There is no real doubt as to the subject of the latest exhibition at Baltic 39. Downstairs one is confronted by an assortment of vinyl records affixed to the wall, while the main exhibition space offers a choice of two halves. One is centred on an array of Sun Ra records atop a lurid wall painting courtesy of artist Graham Dolphin. The other contains Christian Marclay’s ‘Looking for love’, a cute projection that traces the movement of a needle as it skips over the surface of a record. The exhibition is extensive, with twenty-eight artists listed, a lengthier list of works and a thirty-nine-point floor plan ostensibly indicating the relationship between the two.
Unsurprisingly there are plenty of nods to popular culture. Jonathan Monks’ graceful prints of Smith’s records neatly elevate themselves with coloured pushpins, while Graham Dolphin rips Dylan up, then starts again, leaving Bob looking tenderly unsure of himself as he wavers by the wall. Jim Lambie approaches the record in its sculptural capacity, stacking them with concrete in works that sit heavily upon the floor. There is also a range of fan made record covers courtesy of RPM, the record store neighbouring Baltic 39.
Beyond this post-conceptual pop art there are an array of works focusing less on the culture surrounding vinyl but the possibility of the record as a means of distributing artwork. These include a selection of records and ephemera by Zoviet*France and Benedict Drew’s limited edition 7” ‘Notes on the Anxiety Of A Record Running Out’.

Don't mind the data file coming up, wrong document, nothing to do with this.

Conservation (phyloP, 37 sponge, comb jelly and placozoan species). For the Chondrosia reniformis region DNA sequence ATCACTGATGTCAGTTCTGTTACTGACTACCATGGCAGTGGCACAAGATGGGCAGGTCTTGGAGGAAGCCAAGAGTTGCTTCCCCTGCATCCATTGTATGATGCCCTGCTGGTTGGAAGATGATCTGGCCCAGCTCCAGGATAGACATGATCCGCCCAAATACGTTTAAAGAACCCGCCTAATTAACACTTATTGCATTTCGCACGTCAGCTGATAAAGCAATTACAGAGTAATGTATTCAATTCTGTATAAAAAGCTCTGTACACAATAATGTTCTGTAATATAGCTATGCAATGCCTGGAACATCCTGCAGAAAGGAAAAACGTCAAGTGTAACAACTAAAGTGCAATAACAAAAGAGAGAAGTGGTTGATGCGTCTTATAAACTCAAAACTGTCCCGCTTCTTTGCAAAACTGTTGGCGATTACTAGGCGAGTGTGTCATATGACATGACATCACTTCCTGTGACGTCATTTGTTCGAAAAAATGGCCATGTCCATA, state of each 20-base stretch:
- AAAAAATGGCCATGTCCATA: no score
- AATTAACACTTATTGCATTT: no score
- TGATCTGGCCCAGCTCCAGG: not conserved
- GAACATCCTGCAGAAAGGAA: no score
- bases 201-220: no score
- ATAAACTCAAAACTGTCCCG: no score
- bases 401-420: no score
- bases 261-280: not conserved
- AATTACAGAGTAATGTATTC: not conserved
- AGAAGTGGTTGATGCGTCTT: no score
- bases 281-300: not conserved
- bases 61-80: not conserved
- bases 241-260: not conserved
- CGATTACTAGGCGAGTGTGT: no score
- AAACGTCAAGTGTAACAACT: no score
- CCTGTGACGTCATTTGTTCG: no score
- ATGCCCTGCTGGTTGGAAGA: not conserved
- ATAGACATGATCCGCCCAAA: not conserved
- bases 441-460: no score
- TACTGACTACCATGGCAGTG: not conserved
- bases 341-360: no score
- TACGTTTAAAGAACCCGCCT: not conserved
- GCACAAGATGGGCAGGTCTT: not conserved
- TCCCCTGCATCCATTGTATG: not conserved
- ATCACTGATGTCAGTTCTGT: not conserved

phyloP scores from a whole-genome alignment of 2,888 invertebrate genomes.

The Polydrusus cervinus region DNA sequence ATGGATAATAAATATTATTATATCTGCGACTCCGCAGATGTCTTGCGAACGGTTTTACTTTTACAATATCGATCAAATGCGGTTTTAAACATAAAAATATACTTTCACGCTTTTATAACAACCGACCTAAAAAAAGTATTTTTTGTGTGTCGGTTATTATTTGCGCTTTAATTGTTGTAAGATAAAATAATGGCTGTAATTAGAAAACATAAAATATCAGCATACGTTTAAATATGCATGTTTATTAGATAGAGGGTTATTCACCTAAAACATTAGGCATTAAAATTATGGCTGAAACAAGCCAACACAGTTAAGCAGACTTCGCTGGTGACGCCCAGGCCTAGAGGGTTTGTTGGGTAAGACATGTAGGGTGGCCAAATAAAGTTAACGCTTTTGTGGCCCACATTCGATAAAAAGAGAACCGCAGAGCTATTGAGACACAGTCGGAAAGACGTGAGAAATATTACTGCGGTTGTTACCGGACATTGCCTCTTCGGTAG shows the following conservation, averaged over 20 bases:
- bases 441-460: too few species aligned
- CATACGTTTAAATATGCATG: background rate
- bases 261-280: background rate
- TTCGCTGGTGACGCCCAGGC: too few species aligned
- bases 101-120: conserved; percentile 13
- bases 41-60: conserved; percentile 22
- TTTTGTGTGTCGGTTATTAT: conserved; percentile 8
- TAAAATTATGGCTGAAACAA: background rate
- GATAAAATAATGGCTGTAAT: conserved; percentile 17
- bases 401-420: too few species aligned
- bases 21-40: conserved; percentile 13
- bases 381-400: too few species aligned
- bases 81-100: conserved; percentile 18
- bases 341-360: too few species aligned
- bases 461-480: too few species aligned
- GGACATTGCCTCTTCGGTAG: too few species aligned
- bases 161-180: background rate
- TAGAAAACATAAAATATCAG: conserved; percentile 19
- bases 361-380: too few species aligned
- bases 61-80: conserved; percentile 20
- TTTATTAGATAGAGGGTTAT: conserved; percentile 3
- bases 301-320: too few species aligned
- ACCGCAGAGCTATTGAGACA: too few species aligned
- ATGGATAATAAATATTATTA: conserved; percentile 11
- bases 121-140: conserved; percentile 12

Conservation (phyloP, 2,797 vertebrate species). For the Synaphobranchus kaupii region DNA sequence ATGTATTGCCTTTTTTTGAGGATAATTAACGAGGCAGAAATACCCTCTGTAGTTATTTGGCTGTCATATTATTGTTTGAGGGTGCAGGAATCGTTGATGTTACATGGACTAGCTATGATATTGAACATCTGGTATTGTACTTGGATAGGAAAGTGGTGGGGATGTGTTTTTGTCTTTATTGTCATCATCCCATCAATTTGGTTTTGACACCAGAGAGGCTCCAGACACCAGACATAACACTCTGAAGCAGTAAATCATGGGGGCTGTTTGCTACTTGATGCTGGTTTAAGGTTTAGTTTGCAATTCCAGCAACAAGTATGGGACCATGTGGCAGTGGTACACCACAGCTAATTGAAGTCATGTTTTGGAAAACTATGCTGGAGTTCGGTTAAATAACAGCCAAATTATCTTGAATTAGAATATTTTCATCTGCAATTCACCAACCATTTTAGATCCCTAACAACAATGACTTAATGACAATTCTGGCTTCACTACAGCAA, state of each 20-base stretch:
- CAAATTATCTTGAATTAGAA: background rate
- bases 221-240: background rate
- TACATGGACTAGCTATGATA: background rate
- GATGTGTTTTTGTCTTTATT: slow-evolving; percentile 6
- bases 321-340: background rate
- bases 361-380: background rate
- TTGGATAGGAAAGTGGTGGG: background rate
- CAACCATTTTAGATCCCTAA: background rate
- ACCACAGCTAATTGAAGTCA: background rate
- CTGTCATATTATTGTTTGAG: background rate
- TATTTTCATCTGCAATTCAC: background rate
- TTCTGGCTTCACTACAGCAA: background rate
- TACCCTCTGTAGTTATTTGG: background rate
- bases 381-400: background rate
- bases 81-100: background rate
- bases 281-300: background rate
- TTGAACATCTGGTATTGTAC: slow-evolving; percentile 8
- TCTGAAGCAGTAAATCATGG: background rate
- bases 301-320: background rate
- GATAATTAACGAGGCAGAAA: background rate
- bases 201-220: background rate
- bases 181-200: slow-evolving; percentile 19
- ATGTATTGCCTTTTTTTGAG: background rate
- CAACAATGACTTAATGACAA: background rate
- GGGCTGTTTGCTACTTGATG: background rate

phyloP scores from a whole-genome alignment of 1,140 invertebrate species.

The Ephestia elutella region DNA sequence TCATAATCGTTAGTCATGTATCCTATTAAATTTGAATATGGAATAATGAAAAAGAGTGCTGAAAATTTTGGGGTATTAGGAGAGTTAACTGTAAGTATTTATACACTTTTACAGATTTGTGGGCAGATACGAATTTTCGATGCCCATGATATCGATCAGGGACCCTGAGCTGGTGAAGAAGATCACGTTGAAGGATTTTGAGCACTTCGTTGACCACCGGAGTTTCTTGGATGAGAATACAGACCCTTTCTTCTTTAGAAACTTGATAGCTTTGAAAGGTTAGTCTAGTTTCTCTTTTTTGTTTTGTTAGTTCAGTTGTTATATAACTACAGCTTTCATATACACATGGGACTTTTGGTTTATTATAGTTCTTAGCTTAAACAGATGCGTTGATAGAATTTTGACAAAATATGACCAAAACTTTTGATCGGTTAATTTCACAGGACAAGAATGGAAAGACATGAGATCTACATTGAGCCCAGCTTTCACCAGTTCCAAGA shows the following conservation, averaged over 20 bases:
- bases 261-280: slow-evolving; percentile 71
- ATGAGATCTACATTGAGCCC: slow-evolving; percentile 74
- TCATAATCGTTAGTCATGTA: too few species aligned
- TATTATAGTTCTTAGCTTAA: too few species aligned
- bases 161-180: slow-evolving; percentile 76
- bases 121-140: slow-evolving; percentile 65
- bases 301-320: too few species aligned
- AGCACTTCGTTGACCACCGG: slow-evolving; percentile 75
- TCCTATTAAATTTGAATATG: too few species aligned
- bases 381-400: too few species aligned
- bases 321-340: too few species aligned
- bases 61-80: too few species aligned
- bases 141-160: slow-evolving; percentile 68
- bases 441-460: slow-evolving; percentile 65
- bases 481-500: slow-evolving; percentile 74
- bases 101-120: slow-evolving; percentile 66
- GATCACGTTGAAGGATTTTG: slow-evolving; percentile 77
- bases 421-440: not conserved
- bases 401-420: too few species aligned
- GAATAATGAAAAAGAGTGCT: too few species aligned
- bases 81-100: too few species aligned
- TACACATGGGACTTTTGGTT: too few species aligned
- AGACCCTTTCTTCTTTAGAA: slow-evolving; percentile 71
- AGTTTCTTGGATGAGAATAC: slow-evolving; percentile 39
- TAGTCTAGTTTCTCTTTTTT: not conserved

Much of this work, however, becomes neutered by frustrating modes of presentation. Countless records are presented in vitrines, in frames, physically inaccessible. With the possible exception of Jonty Semper’s ‘ The One Minute Silence From The Funeral Of Diana, Princess of Wales’ one imagines that looking at these records is not the best way to enjoy them.
There is the option to listen to a selection of these sound works, but ironically the opportunity is offered via an iMac in the centre of the gallery space. The iMac, particularly with the presence of no less than three record players in the exhibition, comes across as the main bullet in the foot of this show - vinyl surely only continues exists as a cultural phenomenon due to humanity’s reluctance to live the minimal possession, maximum information utopia currently being designed for us by Big Tech. The tactile, mass market, pleasure of vinyl is thus neatly deadened, becoming an art object like any other.
It’s worth noting that alongside the exhibition are a series of linked live performances, including one by the aforementioned Zoviet*France. Within the immediate context of the show however, it’s those artists who have created work about the popular music culture surrounding vinyl that are most successful. Whilst the exhibition as a whole leaves much to be tangibly desired, there are works that strike a chord, such as David Blandy’s ‘What is soul’ in which a sensitive white male, headphones jacked into a record player, mouths along with a po-faced, silent enthusiasm.